The mother that owned the home and the gun had told the boy never to touch the gun but that he should know where it was, how to use it and that in the event he ever needed to defend himself it was okay to do so. I grew up in a home that have guns. It was not until I became a teenager and started learning about shooting and hunting that I really became interested in them. The Boy Scouts taught me a lot about marksmanship, proper care for guns and above all, safety. Through my upbringing, I came to know a guns as a tools that were to always be treated with safety and respect. But they were still just tools that if used safely, were a great deal of fun, but if used in an unsafe manner, could be as deadly as a knife, or a chainsaw, or a lawnmower.
My wife on the other hand grew up in the far away and foreign land of Rochester, NY. She never really knew anyone that hunted and to this day is very nervous around guns and even knowing that one is in the house. I understand her fears and concerns and am still working with her in tackling her fears that a gun may one day start chasing her around the house, randomly shooting at things by itself.
I make light of this only to illustrate a point. A lot of time a person’s concept and opinions about guns are developed from an early age and are heavily influenced buy the area a person grew up, their familiarization with them and their parents’ attitudes. But a gun that is kept in a safe place, locked away from young children and others that are not allowed to touch it, in and of itself is not a dangerous object. The decision to own a gun is a very personal one and one that should not be taken lightly and should probably be discussed with the entire family. Once they are the proper age, everyone should learn to use it safely, that it is never to be treated like a toy and never to be touched or handled unless an adult is present. Hopefully, it will never have to be used to defend the home or the people in it, but as this family found out, in the event that it does, you would certainly want to know that the person using it knew how to operate it correctly and safely.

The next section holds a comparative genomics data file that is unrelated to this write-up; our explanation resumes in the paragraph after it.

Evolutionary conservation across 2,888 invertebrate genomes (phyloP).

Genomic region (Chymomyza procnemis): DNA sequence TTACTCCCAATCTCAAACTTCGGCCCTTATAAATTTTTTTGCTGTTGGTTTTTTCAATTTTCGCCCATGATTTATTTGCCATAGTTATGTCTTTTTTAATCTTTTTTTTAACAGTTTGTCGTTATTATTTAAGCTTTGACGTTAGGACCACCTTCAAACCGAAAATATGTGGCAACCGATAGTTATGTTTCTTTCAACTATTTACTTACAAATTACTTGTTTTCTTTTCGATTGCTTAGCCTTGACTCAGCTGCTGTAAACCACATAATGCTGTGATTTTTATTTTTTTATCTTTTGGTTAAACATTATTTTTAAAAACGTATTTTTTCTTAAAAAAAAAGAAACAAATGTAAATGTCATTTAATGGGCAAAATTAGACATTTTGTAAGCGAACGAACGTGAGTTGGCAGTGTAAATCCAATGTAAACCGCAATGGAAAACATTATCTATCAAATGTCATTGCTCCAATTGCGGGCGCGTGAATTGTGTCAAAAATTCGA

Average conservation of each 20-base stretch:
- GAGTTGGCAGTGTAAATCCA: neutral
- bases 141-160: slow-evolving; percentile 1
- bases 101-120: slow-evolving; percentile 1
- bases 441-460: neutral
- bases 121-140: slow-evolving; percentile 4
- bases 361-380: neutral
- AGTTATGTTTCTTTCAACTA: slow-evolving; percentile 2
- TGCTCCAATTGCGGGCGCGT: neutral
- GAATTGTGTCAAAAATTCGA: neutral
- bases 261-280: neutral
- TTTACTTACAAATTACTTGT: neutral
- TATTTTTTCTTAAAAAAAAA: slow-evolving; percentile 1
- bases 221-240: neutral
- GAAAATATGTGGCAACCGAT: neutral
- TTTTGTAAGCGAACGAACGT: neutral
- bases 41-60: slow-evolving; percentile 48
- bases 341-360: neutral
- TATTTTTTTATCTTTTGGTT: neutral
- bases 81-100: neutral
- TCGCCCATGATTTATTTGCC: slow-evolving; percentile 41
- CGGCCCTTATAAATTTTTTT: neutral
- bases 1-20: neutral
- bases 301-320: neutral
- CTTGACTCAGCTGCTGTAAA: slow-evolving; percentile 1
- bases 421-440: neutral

Anchor Security offers gun familiarization and safety classes for the whole family and also the SC Concealed Weapons Permit classes for those 21 and up. The classes are taught in your home so that the setting will be more familiar, will make people feel more at ease and so they work with your busy schedule.
Whether you are considering the purchase of a firearm or not, a gun safety class, especially for children, is critical. You never know when they may be spending the night with a friend whose parents have guns in the house. Even at the police department, I was amazed at how many calls we got about people that had found guns in the weirdest places; the golf course, on a bike path, a grocery store parking lot, lying in the street or on a sidewalk, or in their back yard. One guy even caught one in a shrimp net. It is imperative that children understand that a gun is not something to be afraid of but that it should be treated with the upmost respect. If you do nothing else for your children, teach them the four (five) cardinal rules of gun safety.
- Treat every gun as if it were loaded, regardless of perceived or actual state.
- Always keep the gun pointed in a safe direction and never it at anyone or anything you do not intend to shoot.
- Keep your finger off of the trigger until the decision has been made to fire.
- Always know what your target is, have clear sight of it and know what lies beyond it
- And though it is not considered one of the “big four”, the most important one has to do with children and that is: if you see a sun, stop, don’t touch it, go and tell an adult.